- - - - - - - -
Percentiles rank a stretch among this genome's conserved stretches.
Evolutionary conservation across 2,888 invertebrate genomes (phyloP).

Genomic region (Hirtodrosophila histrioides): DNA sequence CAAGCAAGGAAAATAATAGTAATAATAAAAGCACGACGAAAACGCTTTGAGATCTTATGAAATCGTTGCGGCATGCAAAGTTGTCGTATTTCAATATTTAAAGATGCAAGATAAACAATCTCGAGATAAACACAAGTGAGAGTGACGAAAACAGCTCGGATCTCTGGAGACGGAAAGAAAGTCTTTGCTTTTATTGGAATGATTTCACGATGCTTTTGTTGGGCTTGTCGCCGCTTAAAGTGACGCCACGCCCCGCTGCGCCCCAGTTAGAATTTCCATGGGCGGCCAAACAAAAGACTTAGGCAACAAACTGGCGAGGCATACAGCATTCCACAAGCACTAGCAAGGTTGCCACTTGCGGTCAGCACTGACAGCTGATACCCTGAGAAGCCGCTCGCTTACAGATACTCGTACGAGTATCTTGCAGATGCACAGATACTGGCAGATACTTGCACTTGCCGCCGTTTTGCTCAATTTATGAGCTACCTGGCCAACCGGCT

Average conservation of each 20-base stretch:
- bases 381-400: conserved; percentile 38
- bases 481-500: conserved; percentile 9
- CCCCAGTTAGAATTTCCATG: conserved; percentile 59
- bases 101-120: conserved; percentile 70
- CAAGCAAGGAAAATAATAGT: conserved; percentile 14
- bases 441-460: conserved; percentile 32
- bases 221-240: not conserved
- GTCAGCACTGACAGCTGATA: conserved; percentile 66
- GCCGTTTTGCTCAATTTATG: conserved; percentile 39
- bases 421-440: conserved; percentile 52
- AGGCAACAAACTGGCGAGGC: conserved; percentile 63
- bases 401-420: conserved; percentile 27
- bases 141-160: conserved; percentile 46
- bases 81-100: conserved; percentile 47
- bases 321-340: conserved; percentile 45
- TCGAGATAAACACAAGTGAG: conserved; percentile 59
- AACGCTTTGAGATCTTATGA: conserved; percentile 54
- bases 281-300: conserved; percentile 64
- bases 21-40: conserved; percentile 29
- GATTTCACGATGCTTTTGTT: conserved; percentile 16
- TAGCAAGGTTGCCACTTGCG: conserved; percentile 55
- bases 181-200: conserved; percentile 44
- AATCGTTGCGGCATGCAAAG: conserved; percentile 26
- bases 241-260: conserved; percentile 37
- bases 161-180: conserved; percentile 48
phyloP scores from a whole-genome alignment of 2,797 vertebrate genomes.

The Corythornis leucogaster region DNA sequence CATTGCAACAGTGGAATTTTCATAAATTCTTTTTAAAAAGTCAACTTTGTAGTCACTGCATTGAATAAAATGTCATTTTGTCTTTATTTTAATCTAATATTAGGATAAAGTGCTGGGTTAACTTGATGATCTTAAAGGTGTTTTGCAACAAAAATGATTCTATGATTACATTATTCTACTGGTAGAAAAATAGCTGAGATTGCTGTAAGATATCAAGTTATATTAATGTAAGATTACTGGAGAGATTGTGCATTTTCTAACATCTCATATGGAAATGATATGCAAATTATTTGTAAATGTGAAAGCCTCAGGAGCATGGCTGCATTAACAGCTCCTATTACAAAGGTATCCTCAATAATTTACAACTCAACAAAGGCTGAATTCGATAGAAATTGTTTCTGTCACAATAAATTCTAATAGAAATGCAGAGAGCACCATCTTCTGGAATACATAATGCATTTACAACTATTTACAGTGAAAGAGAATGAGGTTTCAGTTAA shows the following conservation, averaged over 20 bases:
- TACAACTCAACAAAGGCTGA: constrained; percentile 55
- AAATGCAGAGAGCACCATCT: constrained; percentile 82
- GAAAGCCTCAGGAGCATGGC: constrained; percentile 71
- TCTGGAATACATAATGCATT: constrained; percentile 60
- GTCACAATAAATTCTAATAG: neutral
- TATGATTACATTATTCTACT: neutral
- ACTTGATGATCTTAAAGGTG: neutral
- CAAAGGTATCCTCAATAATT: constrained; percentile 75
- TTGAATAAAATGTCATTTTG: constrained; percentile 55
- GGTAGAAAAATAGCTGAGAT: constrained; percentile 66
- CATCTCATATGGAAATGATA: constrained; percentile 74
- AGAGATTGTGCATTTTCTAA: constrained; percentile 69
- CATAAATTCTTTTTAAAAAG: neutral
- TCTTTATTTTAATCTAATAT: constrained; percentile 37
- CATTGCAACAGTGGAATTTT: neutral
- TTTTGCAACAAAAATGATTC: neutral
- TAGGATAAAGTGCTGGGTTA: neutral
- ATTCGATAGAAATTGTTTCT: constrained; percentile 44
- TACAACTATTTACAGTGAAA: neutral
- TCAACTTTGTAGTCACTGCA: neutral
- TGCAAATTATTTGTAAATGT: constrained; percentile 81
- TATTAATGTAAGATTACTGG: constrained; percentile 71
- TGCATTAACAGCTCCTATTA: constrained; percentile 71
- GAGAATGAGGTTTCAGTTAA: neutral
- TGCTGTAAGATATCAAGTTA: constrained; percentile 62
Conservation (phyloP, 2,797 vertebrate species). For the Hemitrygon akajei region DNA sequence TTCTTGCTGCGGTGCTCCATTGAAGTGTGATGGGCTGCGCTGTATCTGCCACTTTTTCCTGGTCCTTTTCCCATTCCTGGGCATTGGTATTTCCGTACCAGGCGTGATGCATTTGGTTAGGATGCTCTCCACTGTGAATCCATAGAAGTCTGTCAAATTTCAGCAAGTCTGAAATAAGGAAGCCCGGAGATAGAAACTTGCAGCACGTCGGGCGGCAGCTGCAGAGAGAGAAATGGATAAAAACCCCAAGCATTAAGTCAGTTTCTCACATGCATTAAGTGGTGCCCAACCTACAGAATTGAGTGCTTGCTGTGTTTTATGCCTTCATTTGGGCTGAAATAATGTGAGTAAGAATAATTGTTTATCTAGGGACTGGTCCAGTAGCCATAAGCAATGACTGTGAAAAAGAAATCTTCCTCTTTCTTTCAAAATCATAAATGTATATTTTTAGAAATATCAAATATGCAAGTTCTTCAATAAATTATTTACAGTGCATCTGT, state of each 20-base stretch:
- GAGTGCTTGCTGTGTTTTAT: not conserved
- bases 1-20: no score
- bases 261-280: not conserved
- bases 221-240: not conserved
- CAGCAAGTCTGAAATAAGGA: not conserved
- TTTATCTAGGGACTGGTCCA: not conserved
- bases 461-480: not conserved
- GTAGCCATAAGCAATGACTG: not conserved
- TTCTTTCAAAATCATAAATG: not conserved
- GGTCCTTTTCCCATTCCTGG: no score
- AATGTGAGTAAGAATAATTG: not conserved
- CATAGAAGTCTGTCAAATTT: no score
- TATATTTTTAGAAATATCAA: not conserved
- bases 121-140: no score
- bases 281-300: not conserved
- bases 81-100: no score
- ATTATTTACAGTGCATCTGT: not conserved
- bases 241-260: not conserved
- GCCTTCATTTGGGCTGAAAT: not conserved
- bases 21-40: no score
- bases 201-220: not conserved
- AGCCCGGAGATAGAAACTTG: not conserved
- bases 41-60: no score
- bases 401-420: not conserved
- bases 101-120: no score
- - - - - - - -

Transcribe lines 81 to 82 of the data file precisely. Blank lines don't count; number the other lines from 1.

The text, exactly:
- bases 401-420: not conserved
- bases 101-120: no score